National Historic Site of Canada
Enter a doorway to the past. At Port-Royal, intriguing stories about an early French settlement, and the brave explorers that lived and dreamed here await you...
Welcome to the Habitation!
© Parks Canada
First, some orientation...As you arrive at the site, you will notice that the parking lot is in the forefront, washrooms are in the brick building adjacent to the parking lot, the picnic area is to the left, and the Habitation is about 150 metres (500 feet) west of the parking area.
Follow the crushed stone pathway to the right of the washrooms. As you walk through the trees, imagine the forest that would have stood here in the early 17th century.
The monument that honours Membertou © Parks Canada/A. Rierden
Near the beginning of the crushed stone path, stands the monument honouring Membertou, one of the great Mi’kmaq chiefs. Membertou was chief of the Port-Royal area at the time the French built the original Habitation. Along with his people, he helped the French adapt and survive in Acadia. The monument was erected in 1985 to mark the 375th anniversary of the baptism of Membertou and his family into the Catholic faith in 1610.
The large wooden cross you see to the left of the pathway marks the existence, and one of the possible locations, of the burial ground at the Port-Royal Habitation. Records show that Chief Membertou was buried in the Port-Royal cemetery. Now on to the Habitation.
The coats of arms
© Parks Canada/C. Reardon
At the entrance, you’ll find the painted standard overhead bearing the coat of arms of Henri IV, King of France when the Habitation was built in 1605. The coats of arms of the two governors, Sieur de Mons and Sieur de Poutrincourt, are also above the doorway.
© Parks Canada
Once inside the interior courtyard, you’ll see a series of self-contained working and living areas with a well in the centre. The steep pitched roofs are typical of the Norman architecture of the period. The large fieldstone chimneys draw the smoke from the fireplaces.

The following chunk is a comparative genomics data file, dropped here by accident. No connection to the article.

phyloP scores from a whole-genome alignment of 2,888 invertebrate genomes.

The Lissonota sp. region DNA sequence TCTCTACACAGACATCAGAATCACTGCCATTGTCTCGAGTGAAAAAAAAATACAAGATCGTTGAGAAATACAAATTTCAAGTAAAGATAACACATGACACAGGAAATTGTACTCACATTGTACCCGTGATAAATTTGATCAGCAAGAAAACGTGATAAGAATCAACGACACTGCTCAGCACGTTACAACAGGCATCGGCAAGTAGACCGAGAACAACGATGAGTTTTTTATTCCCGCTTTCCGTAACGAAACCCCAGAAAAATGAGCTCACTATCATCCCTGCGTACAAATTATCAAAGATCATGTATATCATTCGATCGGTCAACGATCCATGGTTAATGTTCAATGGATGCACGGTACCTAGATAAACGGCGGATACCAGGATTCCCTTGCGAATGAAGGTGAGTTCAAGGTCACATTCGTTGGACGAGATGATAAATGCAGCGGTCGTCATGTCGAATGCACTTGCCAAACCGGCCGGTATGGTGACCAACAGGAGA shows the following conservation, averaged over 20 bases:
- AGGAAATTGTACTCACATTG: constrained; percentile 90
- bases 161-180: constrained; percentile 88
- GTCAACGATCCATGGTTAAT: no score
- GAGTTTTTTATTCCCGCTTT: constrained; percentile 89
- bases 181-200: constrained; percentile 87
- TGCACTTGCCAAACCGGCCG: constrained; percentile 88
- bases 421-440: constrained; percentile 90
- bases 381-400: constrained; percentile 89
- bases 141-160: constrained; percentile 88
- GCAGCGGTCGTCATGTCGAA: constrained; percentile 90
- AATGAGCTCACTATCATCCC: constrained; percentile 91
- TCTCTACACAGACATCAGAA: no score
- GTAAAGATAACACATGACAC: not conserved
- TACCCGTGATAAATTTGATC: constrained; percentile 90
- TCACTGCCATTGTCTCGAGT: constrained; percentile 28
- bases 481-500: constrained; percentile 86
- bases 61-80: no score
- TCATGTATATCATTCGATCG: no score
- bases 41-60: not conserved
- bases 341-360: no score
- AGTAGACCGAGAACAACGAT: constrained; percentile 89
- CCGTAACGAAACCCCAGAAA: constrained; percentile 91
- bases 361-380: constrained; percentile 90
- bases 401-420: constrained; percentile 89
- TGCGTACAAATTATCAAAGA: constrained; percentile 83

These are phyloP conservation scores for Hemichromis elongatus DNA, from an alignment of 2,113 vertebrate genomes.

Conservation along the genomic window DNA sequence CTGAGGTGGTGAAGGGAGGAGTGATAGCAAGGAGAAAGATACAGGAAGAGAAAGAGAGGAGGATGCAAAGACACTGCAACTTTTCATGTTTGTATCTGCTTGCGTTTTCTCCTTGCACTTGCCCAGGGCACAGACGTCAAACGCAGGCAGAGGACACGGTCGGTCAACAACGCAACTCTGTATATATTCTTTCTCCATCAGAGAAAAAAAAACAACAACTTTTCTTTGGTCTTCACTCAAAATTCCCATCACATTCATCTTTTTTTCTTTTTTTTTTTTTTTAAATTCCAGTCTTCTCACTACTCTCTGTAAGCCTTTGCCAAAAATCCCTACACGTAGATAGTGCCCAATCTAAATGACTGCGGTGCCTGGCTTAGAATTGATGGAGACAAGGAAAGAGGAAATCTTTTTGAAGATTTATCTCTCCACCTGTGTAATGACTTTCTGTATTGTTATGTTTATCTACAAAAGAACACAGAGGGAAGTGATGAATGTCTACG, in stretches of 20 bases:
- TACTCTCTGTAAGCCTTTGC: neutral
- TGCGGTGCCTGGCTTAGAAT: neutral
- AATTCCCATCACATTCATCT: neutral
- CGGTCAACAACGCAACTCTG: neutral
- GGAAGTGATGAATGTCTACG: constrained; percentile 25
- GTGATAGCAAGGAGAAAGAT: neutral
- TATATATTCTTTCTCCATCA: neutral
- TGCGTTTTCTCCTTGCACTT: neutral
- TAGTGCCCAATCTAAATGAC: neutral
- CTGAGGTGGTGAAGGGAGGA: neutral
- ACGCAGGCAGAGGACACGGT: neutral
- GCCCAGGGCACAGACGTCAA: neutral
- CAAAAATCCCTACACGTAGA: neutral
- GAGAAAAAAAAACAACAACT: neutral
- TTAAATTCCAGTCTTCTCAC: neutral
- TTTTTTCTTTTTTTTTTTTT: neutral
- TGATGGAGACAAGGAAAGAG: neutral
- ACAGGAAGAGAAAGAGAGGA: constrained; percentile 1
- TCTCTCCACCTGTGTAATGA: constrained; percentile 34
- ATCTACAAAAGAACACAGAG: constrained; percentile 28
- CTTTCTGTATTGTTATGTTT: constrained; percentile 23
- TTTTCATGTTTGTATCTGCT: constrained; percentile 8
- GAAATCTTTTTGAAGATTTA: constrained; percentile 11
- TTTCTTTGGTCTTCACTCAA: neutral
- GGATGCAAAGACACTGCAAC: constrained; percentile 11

Window with Bull's eye glass © Parks Canada/S. MacKenzie
Inside the Gentlemen’s Dwelling, you’ll find paintings by noted Canadian artist and historian Dr. Charles W. Jeffreys, depicting life at the Port-Royal Habitation. The room contains an odd-shaped pane of glass in the window. It almost looks like the bottom of a modern pop bottle. This “bull’s eye glass” is the centrepiece of a sheet of spun glass, and it was too valuable to be wasted in those days. Today such glass is prized. A copy of Champlain’s picture plan and map on the wall situates the site and its appearance.
The Forge © Parks Canada/A. Rierden
The blacksmith fabricated the hardware needed to build and keep up the Habitation. If need be, he could fabricate goods for trade with the Mi’kmaq. He contributed directly to the financial well-being of the settlement and was paid handsomely. The large bellows provided a source of oxygen to keep the fire going in the forge. Many of the tools displayed in this room date back to the early 17th century. Glass being expensive, many of the working areas had shaved animal skins treated with oil for window panes. A gravel floor safeguards against sparks starting a fire on the floor. The foot-powered grindstone in the corner was used to sharpen tools. When the Habitation was occupied in the 1600s, metal trade goods and hardware for the buildings were manufactured here using iron brought from France.
The Kitchen © Parks Canada/A. Rierden
Imagine yourself by the fireplace cooking a roast of moose on the spit. Here you’ll find “en colombage” wall construction and a large hearth where the settlers prepared meals. Have you heard about the “Order of Good Cheer”? Let’s go to the Common Room and learn more about it.